This was actually my second visit to the Grand Canyon. I previously went on a family vacation, but I was 9, and we drove all the way from Memphis, and my brother and I had to share the backseat, so by the time we actually made it to the Grand Canyon, we were all a little worn out. I remember getting out to look, complaining about the heat and getting back in the van, then being incredibly upset that my candy bar had melted. Looking back, I figured I was too young to appreciate the natural beauty.
The Grand Canyon in my memory is a big, open area where my parents drove wherever they wanted, and we could get out and explore all the way to the very edge. In fact, my second most vivid memory (next to that poor, liquid Milky Way) is watching a squirrel inch closer and closer to the edge on his belly. I kept my Mickey Mouse camera trained on him, and used up half a roll of film.
In reality, the Grand Canyon is a park very similar to Yosemite. There are hiking paths, yes, but mostly you drive around, park at a popular lookout point, and take photos. Be amazed for a moment, push through some tourists, wave at someone to back up so they can take your parking space, and drive to the next point.
I wanted to walk the Rim Trail, but as soon as I got out of my car at the first lookout point, the rain began. I shielded my Nikon but didn't have very much to use - I was wearing shorts and a halter top. To give some perspective: families around me were wrapping massive blankets emblazoned with sports team logos around themselves. In my defense, it was maybe 70 degrees - a nice change from the blazing heat that drenched me in sweat on the previous day's hike around Lake Pleasant.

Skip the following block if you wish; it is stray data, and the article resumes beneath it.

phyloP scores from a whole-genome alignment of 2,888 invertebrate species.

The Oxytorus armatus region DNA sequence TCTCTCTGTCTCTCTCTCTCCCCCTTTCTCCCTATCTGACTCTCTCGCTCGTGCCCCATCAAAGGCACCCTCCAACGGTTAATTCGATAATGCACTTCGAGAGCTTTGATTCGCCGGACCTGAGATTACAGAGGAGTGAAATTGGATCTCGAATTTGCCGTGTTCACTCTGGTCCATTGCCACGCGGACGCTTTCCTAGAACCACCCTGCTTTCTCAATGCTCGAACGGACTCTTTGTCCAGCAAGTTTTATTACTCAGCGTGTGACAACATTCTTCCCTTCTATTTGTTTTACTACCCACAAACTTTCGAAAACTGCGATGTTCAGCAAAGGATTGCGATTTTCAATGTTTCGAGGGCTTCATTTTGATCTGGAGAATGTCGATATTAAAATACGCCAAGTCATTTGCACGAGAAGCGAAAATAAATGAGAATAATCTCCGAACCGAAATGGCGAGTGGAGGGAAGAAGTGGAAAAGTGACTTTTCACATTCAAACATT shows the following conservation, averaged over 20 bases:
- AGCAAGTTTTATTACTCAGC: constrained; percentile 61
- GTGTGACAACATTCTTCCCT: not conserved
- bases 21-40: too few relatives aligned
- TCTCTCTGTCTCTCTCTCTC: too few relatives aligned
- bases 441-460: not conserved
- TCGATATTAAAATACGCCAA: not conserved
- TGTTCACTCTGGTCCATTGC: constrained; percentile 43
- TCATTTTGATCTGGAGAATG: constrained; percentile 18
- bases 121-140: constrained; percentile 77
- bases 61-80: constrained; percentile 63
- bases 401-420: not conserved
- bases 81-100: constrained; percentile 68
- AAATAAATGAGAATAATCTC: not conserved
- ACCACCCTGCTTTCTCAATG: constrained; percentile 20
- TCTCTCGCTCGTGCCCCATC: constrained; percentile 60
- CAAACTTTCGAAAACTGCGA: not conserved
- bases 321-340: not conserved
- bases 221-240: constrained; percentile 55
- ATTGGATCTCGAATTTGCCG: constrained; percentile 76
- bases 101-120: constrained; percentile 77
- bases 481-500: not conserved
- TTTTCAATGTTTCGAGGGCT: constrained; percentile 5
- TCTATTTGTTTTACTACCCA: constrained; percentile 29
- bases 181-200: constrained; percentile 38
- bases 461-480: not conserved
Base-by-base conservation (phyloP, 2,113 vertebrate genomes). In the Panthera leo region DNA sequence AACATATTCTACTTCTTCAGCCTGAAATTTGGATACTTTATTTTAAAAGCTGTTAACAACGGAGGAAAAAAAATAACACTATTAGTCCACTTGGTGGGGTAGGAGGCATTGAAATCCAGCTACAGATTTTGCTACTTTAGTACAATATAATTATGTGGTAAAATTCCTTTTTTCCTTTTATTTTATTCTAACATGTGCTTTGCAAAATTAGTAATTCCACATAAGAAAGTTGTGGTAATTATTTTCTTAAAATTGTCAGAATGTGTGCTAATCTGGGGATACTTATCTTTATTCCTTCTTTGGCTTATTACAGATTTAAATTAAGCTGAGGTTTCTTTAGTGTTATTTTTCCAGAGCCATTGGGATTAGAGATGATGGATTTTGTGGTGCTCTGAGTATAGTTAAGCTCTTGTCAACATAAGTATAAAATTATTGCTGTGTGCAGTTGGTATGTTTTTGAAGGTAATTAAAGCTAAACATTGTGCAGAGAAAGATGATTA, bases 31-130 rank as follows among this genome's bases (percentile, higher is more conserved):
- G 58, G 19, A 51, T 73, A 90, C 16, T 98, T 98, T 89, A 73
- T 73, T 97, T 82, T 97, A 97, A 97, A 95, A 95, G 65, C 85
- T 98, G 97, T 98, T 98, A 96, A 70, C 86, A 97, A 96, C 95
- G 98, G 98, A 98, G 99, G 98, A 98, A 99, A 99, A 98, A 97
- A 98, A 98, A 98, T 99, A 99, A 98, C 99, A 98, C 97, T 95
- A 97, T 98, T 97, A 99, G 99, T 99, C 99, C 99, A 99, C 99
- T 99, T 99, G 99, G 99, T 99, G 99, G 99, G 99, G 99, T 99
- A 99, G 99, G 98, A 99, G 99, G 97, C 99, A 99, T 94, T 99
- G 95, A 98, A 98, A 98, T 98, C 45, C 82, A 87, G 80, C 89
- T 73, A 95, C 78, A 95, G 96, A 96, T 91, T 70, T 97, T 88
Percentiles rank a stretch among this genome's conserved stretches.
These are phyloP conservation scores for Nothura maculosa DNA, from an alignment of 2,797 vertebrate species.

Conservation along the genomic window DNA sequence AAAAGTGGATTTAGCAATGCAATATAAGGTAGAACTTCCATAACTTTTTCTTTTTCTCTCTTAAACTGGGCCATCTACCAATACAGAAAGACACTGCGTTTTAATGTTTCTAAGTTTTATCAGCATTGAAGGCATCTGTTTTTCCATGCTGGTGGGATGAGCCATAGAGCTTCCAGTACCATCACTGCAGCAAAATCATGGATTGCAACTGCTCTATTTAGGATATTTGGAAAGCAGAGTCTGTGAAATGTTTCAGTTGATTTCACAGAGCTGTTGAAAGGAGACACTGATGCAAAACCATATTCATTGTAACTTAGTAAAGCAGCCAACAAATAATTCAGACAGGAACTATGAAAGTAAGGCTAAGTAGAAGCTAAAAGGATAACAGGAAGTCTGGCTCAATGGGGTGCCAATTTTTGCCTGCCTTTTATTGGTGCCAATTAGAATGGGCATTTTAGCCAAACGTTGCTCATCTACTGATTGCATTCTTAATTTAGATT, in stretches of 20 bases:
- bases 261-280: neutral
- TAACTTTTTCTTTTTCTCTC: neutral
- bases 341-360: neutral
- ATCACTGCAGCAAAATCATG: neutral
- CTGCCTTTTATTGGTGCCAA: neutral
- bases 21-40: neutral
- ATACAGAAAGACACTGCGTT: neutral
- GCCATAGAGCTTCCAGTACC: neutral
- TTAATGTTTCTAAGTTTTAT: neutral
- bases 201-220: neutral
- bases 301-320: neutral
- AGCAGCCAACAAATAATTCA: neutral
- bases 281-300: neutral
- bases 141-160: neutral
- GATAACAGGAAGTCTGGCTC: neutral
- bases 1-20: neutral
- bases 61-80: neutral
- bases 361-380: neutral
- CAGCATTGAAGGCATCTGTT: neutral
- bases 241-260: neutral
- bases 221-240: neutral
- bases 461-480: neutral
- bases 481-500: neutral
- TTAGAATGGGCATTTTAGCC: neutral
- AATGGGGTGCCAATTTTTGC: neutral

I braved the rain and "cold" to fire off some shots at that lookout point, but the rain picked up and I didn't want to risk my camera, so I went back to my car. I drove around and around a loop of road work and one-way streets leading to lodges, and then risked to go to where the signs were labeled "Park Exit."
There were tons of lookout points along the exit drive. I stopped at many and took pictures, and even think I found where I had seen the squirrel peek over the edge so many years ago, but it's hard to be sure.
I'm glad I saw the Grand Canyon again as an adult, but I'm also slightly pleased that I didn't totally misremember it from my childhood. In fact, I think it might be one of those things best seen young, when you don't have to worry about driving the right way on a one-way street, when all you have to do is tuck your candy bar out of the sun and scramble out of the car to stand beside your parents and take in the view.